Ancient Osiris statues at the Temple of Hatsheput c. 1508–1458 BC
Osiris was an Egyptian god, usually identified as the god of the afterlife, the underworld and the dead. He was classically depicted as a green-skinned man with a pharaoh's beard, partially mummy-wrapped at the legs, wearing a distinctive crown with two large ostrich feathers at either side, and holding a symbolic crook and flail.
Osiris was at times considered the oldest son of the Earth god Geb, and the sky goddess Nut, as well as being brother and husband of Isis, with Horus being considered his posthumously begotten son.He was also associated with the epithet Khenti-Amentiu, which means "Foremost of the Westerners" a reference to his kingship in the land of the dead. As ruler of the dead, Osiris was also sometimes called "king of the living", since the Ancient Egyptians considered the blessed dead "the living ones".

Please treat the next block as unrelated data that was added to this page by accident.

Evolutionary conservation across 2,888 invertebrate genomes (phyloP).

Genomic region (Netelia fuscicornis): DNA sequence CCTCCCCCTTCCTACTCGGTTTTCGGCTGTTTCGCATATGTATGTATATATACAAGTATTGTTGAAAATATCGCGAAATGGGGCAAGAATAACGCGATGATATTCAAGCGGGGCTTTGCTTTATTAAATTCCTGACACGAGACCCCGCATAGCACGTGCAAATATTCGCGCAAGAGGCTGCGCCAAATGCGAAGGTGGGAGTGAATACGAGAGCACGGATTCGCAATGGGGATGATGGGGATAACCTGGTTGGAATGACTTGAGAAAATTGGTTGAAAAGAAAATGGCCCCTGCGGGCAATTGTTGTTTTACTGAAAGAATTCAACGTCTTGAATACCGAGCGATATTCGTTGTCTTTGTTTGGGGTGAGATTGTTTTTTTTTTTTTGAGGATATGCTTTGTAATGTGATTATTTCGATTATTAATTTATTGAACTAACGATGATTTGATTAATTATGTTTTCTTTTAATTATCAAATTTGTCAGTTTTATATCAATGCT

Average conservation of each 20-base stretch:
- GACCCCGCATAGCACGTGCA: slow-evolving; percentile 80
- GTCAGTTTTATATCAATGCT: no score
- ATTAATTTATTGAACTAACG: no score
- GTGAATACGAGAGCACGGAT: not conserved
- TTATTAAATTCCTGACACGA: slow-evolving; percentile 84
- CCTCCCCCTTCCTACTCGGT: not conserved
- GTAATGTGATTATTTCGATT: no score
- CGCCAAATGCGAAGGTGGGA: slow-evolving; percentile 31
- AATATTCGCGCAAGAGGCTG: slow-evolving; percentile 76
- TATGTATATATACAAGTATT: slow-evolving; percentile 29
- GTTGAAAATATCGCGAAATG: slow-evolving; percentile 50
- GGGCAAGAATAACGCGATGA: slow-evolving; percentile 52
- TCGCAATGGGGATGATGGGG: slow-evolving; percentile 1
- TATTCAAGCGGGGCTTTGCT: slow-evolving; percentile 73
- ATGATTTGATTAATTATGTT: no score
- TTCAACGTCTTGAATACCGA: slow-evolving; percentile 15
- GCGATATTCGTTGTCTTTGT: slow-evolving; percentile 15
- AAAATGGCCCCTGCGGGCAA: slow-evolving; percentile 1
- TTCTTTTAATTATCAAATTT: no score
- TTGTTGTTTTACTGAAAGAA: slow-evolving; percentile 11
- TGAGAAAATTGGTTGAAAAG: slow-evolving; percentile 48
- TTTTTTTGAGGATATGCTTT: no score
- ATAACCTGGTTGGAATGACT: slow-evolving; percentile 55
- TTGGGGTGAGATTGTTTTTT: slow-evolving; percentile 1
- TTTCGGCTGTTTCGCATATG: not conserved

Osiris is first attested in the middle of the Fifth dynasty of Egypt, although it is likely that he was worshipped much earlier; the term Khenti-Amentiu dates to at least the first dynasty, also as a pharaonic title. Osiris was considered not only a merciful judge of the dead in the afterlife, but also the underworld agency that granted all life, including sprouting vegetation and the fertile flooding of the Nile River.
Deir-Al-Bahari, Egypt. Darkroom edit.